Review co-constructed success criteria, using math tools appropriate to show thinking (not used as toys) and working collaboratively.

[5 minutes] Note: It is likely that this will occur the day or period following the creation of the success criteria.

Review co-constructed success criteria, using math tools appropriate to show thinking (not used as toys) and working collaboratively. [5 minutes] Note: It is likely that this will occur the day or period following the creation of the success criteria.

SUCCESS CRITERIA

- I can organize my thinking.
- I can subitize numbers to 10.
- I can represent my thinking in counting.
- I can use anchors of 5 and 10 to relate numbers.
- I can represent and compare whole numbers.
- I can use models to understand what the symbols in

operations represent.

Possible ways of creating and representing the learning

goal and success criteria:

- Create on the SmartBoard
- Have a typed up Learning Goal for the students to glue

into their math journal so that they can illustrate it below

using math terms, illustrations, their understanding success criteria…, - Chart paper/poster

Activity: Train Station page 75-82 (link to A Guide to Effective Instruction in Mathematics Grades 1-3 Number Sense and Numeration) - See the Guide for additional expectations, materials, About the Math, math language, adaptations/extensions and additional success criteria.

GETTING STARTED [10 minutes]

Be sure to complete this activity only after students have been introduced to the addition symbol (+), the subtraction symbol (–), and the equal sign (=).

Tell students they are going to be making 2-colour trains using interlocking cubes or coloured tiles. Explain that the trains have to follow two rules:

1. The cubes must be in a row, and the same colours must stay together.

2. All trains must start with the same colour.

Show students an example of a 4-car train that follows the rules and an example of a 4-car train that does not follow the rules. (Please see the Guide for images of the rules followed and not followed)

Follows the Rules Does NOT Follow the Rules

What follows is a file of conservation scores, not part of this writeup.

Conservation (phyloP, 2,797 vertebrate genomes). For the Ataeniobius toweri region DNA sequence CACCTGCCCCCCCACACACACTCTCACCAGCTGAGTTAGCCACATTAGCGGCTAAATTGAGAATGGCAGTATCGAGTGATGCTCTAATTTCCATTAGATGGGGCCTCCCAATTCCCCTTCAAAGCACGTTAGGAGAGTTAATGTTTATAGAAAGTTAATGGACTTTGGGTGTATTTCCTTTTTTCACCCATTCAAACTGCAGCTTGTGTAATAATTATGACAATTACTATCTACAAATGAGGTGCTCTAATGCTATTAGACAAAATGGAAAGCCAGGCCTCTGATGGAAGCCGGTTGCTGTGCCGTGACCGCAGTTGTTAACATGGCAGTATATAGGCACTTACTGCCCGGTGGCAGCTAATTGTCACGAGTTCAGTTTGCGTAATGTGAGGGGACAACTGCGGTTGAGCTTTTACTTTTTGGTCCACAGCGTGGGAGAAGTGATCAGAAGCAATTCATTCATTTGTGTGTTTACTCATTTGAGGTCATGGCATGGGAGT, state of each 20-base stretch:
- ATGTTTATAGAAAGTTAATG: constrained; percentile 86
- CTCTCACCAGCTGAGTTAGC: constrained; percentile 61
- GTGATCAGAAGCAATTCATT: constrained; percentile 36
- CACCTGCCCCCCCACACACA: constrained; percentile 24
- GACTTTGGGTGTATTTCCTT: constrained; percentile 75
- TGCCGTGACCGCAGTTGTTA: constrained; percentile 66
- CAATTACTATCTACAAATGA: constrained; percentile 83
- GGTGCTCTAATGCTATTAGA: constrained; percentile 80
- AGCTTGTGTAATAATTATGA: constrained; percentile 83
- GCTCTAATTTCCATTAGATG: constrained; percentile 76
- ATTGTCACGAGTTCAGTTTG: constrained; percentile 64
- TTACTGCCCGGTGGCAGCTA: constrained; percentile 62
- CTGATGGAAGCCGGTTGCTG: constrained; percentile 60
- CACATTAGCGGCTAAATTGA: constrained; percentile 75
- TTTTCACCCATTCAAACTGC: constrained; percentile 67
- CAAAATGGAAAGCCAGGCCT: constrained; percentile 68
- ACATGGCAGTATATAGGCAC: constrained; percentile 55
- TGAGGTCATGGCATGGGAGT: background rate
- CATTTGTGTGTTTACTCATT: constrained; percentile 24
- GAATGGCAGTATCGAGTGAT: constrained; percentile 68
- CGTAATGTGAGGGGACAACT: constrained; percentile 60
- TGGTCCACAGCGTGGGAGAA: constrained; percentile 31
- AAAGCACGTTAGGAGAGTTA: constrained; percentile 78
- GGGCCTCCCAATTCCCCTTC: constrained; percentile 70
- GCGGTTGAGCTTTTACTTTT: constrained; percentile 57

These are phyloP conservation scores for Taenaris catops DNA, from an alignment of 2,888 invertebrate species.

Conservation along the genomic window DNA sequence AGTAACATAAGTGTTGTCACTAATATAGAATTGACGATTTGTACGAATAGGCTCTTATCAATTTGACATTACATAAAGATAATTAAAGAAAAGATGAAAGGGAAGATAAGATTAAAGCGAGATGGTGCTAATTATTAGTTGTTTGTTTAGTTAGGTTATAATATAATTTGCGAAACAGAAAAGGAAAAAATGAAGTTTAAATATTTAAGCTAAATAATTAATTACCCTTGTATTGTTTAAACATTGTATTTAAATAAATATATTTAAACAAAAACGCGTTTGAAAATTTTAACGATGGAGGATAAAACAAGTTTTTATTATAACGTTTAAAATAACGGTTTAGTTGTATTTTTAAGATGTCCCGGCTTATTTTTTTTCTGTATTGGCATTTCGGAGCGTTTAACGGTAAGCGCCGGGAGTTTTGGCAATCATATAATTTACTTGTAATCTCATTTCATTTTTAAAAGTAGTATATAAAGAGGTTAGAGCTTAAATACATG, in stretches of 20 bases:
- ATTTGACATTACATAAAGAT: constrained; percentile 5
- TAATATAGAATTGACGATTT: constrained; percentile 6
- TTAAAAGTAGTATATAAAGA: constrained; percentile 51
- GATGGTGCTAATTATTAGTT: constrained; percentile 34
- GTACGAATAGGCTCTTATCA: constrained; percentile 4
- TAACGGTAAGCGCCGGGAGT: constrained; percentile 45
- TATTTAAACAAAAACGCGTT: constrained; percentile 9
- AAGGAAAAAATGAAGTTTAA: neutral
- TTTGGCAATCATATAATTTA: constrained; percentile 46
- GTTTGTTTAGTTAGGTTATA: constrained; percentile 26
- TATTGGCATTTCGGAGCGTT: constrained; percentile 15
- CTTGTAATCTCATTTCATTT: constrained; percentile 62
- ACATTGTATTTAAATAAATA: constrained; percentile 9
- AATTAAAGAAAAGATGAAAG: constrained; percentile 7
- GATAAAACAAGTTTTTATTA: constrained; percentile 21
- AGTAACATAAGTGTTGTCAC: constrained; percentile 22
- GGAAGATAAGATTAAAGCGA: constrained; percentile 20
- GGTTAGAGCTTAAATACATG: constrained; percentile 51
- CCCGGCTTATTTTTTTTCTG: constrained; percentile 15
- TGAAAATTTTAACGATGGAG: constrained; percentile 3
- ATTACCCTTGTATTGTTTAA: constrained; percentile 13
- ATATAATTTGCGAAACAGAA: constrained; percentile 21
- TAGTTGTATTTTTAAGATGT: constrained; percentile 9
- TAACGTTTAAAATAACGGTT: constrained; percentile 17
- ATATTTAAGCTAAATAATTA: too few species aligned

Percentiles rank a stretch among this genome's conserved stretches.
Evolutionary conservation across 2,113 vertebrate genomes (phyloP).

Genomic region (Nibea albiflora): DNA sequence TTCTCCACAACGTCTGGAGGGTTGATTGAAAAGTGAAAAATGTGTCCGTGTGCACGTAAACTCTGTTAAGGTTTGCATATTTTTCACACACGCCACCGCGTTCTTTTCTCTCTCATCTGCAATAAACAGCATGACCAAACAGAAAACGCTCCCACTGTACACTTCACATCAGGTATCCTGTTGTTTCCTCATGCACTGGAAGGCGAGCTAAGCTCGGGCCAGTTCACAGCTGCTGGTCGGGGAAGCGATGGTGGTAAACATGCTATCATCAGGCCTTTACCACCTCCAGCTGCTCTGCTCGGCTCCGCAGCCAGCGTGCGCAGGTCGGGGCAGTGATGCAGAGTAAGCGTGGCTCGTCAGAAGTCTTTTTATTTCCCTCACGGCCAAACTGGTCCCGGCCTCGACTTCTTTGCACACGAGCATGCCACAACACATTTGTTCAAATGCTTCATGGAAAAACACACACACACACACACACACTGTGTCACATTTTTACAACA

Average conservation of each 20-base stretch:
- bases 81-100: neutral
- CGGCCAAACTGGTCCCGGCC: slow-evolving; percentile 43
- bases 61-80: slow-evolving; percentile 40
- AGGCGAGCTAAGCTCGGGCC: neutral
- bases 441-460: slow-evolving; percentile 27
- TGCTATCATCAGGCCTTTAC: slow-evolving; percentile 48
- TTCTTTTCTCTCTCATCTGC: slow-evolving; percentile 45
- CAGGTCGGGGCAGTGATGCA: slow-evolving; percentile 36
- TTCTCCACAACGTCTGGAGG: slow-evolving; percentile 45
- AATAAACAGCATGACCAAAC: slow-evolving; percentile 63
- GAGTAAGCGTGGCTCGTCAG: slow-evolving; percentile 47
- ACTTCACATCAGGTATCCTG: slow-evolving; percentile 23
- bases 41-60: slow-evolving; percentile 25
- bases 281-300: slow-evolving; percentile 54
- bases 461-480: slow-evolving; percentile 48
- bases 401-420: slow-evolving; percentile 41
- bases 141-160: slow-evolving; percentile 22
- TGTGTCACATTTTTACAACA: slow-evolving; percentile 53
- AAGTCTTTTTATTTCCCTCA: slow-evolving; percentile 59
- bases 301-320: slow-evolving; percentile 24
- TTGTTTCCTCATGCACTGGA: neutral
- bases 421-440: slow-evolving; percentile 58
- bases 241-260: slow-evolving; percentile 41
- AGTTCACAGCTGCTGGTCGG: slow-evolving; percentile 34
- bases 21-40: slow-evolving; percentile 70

WORKING ON IT [20 minutes]

Have students work in pairs to create as many different seven-car trains as they can.

Provide each pair with two-Centimetre Grid Paper (or grid chart paper). Show students how to cut out a strip of seven squares and then how to colour the squares to represent one of their trains. Ask students to make coloured strips to represent each of their seven-car trains.

Challenge students to find a way to organize and display their paper trains on a piece of construction paper (e.g., 3 yellow + 4 blue = 7 cubes; 4 blue + 3 yellow = 7 cubes).

Finally, challenge students to write number sentences to describe each of their trains. As students work, observe the process and ask probing questions:

“How are you organizing your trains?”

“How will you check whether you have found all the different ways to make the trains?”

CONSOLIDATION - REFLECTING AND CONNECTING [10 minutes]

Have each pair of students bring their displays of coloured strips to share with the class. Ask students the following questions:

“What was difficult about making the trains?”

“What was easy?”

“Did you notice any patterns when you were making your trains?”

“Did you use a pattern to help you put your trains in order?”

“How did you put your trains in order?”

“How do you know you have built all the trains?”

Assessment As, For, and Of Learning